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Friday, 2 December 2016

‘Blood and Bone’ by V. M. Giambanco



Published by Quercus Publishing Ltd,
24 September 2016.
ISBN: 978 1 7842 9140(PB)

This is the third in this series featuring Detective Alice Madison of the Seattle Police Homicide Unit. Madison herself had a deeply troubled childhood; this has fed through into her adult life; her personality is angry and she reacts with fury to any attempt to bully but beneath all that is a visceral sadness. Her current lover, childhood friend Aaron Lever, is kind and understanding but even so cannot reach through to those inner depths. She does also have an essential integrity which commits to the pursuit of criminals and the upholding of justice. But that has got her into trouble with some of those in authority, namely, agents of the Los Angeles Drug Enforcement Agency: some years ago, when John Cameron, good friend of Madison’s previous lover, the lawyer Nathan Quinn, was in danger of being killed by members of a drug cartel she had shot and killed one of those threatening them. Now the agents inform her that Cameron has been acting a self-appointed executioner of the other members of the cartel; Madison had saved the life of a serial killer. When her relationship with Quinn is also held against her, she retorts that Quinn may have once been a ferocious defence lawyer, but he is now Senior Counsel to the U.S Attorney of the Western District of Washington State. Not a lot the DEA agents can say to that!

In any case Madison has too much currently on her plate: the brutal murder of Matthew Duncan, in a peaceful suburb of Seattle, while his wife Kate is out on a run. Madison is in charge of the case along with her colleagues, middle-aged, dependable Detective Sergeant Kevin Brown and Crime Scene Investigator Amy Sorensen. At first, it seems to be a murder committed by an opportunistic burglar and a ring stolen from the house and pawned provides the evidence against a local man. But then Amy finds other evidence which is worrying: a solitary hair which can be linked to a similar murder seven years before. A man had been convicted for that murder but had committed suicide two years ago. So he couldn’t be responsible for the murder of Matthew Duncan. And it appears that someone has been watching not just the Duncan house but the house which was the scene of the earlier murder. A meticulous search through records brings to light a number of very similar murders; in all cases there have been convictions but is this all just coincidence or are numbers of innocent people in prison for something they didn’t do?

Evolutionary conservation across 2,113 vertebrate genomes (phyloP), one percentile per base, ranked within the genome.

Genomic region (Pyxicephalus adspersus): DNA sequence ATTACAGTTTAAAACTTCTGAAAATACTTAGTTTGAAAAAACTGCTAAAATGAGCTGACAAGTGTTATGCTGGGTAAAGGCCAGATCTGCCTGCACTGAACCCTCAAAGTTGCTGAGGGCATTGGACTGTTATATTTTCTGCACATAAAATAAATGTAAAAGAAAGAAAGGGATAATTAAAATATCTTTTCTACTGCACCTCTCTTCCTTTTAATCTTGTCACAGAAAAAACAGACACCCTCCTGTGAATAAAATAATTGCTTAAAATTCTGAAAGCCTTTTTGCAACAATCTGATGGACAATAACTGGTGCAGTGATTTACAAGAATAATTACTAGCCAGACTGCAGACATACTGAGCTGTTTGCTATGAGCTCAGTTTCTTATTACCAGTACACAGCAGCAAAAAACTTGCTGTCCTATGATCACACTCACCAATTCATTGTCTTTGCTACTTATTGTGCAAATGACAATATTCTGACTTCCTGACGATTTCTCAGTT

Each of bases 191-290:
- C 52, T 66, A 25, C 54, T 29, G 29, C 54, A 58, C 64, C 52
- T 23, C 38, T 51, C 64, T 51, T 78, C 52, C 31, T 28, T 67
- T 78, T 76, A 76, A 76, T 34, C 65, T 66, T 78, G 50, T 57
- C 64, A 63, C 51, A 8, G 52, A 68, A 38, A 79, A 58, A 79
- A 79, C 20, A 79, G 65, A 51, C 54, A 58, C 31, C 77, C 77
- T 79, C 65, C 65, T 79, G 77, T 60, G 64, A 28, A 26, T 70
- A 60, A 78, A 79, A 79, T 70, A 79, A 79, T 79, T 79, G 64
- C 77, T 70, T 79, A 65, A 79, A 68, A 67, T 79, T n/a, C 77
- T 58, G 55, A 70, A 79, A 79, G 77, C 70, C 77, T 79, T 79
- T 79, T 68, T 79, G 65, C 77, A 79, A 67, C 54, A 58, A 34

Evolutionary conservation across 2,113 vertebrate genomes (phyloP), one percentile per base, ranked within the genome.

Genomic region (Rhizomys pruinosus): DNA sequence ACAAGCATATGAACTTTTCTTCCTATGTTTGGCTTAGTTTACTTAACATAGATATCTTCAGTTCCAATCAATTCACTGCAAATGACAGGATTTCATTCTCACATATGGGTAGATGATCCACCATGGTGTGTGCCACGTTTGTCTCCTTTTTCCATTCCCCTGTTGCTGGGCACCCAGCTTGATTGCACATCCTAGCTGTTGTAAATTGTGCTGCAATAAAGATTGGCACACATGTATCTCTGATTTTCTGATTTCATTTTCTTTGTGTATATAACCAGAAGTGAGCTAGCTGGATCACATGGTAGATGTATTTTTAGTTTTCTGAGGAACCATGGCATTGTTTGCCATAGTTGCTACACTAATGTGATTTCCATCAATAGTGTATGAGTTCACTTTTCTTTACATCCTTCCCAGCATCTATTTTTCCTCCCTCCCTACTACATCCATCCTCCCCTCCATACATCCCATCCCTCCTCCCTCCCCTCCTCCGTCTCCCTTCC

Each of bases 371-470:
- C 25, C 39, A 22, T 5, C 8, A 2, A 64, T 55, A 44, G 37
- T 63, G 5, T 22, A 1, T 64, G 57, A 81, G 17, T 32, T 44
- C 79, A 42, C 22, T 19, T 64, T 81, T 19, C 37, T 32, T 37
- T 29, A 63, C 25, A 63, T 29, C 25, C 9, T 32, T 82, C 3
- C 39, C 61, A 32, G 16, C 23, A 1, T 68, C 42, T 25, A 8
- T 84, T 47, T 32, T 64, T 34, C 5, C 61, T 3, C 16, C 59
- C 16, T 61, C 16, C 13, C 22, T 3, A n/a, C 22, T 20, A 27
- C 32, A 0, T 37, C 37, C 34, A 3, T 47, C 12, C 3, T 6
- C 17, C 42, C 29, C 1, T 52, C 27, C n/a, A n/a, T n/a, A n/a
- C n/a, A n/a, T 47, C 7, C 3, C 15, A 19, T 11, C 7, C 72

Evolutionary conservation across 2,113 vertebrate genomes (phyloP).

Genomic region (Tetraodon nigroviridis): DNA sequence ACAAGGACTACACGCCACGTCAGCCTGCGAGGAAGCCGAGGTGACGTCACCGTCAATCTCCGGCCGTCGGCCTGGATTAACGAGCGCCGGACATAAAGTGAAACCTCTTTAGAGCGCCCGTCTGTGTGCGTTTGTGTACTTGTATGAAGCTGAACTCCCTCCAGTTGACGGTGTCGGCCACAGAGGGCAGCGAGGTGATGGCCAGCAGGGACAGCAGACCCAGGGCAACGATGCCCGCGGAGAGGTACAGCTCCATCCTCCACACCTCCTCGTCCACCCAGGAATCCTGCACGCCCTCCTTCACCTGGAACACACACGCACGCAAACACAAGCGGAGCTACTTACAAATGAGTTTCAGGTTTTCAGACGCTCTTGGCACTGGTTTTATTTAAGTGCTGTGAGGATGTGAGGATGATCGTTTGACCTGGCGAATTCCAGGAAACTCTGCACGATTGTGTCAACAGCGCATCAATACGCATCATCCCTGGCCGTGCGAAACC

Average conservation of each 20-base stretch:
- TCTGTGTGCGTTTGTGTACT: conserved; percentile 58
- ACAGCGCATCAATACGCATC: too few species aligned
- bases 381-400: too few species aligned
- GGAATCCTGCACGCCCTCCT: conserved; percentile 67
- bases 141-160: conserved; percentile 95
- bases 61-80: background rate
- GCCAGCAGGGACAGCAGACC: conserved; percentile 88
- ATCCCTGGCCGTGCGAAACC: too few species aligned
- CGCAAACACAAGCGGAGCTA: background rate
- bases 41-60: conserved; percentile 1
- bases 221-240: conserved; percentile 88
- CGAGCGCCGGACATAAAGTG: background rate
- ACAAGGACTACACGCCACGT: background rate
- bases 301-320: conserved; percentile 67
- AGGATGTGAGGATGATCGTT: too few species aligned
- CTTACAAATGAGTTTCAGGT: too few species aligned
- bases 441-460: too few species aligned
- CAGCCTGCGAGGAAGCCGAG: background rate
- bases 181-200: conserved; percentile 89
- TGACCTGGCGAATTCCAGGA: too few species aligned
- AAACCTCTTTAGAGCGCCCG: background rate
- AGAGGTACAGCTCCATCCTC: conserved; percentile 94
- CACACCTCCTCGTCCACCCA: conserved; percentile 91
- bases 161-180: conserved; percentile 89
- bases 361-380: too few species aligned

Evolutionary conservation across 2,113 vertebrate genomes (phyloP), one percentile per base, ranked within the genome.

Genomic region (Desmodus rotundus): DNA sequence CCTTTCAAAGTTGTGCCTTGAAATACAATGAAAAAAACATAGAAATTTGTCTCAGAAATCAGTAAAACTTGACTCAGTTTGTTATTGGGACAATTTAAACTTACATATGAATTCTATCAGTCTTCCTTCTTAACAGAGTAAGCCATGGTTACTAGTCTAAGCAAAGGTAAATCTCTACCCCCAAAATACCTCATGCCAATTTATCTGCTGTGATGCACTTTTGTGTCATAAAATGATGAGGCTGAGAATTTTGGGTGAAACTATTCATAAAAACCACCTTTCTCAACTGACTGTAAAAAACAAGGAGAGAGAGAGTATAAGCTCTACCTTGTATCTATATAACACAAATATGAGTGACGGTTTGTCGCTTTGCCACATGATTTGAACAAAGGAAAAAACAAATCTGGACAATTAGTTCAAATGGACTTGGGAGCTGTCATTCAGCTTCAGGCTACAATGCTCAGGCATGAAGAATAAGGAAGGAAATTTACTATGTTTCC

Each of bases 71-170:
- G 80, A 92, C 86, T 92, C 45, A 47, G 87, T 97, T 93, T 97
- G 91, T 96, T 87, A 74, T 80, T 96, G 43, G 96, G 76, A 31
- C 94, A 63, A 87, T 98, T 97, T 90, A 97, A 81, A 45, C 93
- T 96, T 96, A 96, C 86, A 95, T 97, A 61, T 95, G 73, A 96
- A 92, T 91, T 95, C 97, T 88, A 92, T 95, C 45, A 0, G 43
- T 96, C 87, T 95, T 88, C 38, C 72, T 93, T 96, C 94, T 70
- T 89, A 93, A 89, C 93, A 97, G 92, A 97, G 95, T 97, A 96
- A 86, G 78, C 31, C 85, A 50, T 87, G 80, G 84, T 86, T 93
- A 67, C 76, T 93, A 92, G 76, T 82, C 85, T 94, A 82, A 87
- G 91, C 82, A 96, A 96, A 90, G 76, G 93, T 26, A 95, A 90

Meanwhile Cameron is moving through the landscape intent on administering his own form of justice, and Madison’s relationship with Quinn is beginning to re-emerge. And someone is watching Kate Duncan.

All this makes for a highly complicated not to say convoluted plot which nonetheless is grippingly told with interesting and complex characters. Recommended.
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Reviewer: Radmila May
Earlier titles in the Alice Madison series: The Gift of Darkness, The Dark.

V. M. Giambanco was born in Italy and moved to London after my Italian A-levels to do a degree in English & Drama at Goldsmiths. She started working in films as an editor’s apprentice in a 35mm cutting room making tea and sharpening pencils. Since then, over almost twenty years, she has been involved in many UK and US pictures, from small independent projects to large studio productions. Her first book was The Gift of Darkness. Valentina lives in South West London.
http://www.valentinagiambanco.com/


Radmila May was born in the U.S. but has lived in the U.K. since she was seven apart from seven years in The Hague. She read law at university but did not go into practice. Instead she worked for many years for a firm of law publishers and still does occasional work for them including taking part in a substantial revision and updating of her late husband’s legal practitioners’ work on Criminal Evidence published late 2015. She has also contributed short stories with a distinctly criminal flavour to two of the Oxford Stories anthologies published by Oxpens Press – a third story is to be published shortly in another Oxford Stories anthology – and is now concentrating on her own writing.

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